As the shock of Jim Gavin's departure from the Dublin senior football setup subsides, Off The Ball spoke to former players
"His media interviews became the stuff of legend. They were just so scripted and lacking in passion - the thing that we love about the GAA.
"A line I thought about when I heard - and I think it applies for all the best teams' managers - was from the 'Usual Suspects': "The greatest trick the devil ever pulled was convincing the world that he didn't exist.'
"A brilliantly-managed team almost looks like it's managing itself on the pitch - that it is down to the players. That he himself didn't seem to be doing anything of real note.
"But to get a team going to that level, he obviously set the tone massively. Even when he said that he was going to come in and win multiple All-Irelands; I'm sure that he said that in a very quiet, ego-less way.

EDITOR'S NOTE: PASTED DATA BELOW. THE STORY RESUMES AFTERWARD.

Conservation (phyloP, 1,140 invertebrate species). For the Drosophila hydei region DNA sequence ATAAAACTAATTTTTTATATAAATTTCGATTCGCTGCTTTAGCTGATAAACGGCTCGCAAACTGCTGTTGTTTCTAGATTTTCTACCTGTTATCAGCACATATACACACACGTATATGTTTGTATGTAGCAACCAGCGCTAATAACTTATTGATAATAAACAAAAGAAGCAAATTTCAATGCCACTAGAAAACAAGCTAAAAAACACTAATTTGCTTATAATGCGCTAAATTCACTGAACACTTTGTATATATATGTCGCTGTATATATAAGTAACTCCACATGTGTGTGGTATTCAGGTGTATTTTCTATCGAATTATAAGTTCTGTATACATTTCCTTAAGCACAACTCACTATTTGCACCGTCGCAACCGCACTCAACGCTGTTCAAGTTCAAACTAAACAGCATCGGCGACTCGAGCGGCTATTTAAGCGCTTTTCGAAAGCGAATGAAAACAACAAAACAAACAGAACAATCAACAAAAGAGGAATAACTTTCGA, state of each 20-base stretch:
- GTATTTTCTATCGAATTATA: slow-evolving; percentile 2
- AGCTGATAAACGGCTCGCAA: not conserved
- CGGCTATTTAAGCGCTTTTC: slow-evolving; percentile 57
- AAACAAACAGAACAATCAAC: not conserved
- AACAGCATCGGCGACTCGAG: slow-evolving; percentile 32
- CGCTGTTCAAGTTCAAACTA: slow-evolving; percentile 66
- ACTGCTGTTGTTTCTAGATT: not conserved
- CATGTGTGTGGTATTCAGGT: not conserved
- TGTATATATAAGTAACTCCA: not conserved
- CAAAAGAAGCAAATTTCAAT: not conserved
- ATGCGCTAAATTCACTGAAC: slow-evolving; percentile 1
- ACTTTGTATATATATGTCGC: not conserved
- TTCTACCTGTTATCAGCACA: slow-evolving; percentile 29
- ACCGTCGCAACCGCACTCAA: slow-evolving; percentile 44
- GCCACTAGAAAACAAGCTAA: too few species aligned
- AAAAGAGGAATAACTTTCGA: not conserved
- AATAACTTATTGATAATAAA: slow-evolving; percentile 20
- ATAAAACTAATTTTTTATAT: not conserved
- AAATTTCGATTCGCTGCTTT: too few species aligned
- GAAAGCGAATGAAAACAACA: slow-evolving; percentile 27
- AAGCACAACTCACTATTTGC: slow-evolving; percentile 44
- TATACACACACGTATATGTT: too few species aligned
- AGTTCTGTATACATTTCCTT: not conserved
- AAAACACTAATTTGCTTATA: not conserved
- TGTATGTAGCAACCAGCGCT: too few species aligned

"He set the tone [...]Jim Gavin was absolutely key."
Jim Gavin leaves
Former Dublin senior footballer Barry Cahill also gave an insight into what he felt was Jim Gavin's biggest strength during a period that saw Dublin create evermore excellent footballers.
"He very much gave off a persona of calmness and coolness - the lads were able to make the right decisions under pressure.
"Another big strength of Jim's was that, despite having such a competitive squad of players that are trying to compete for the twenty-six or the match [...] you would never hear any real discontent coming out of the group at all, which is extremely rare."
— Off The Ball (@offtheball) December 2, 2019
"He had to make tough calls to not include [former All Stars] in the squad, which must have been extremely challenging for him.
"But the way he went about it, the players saw it in the manner in which it was meant."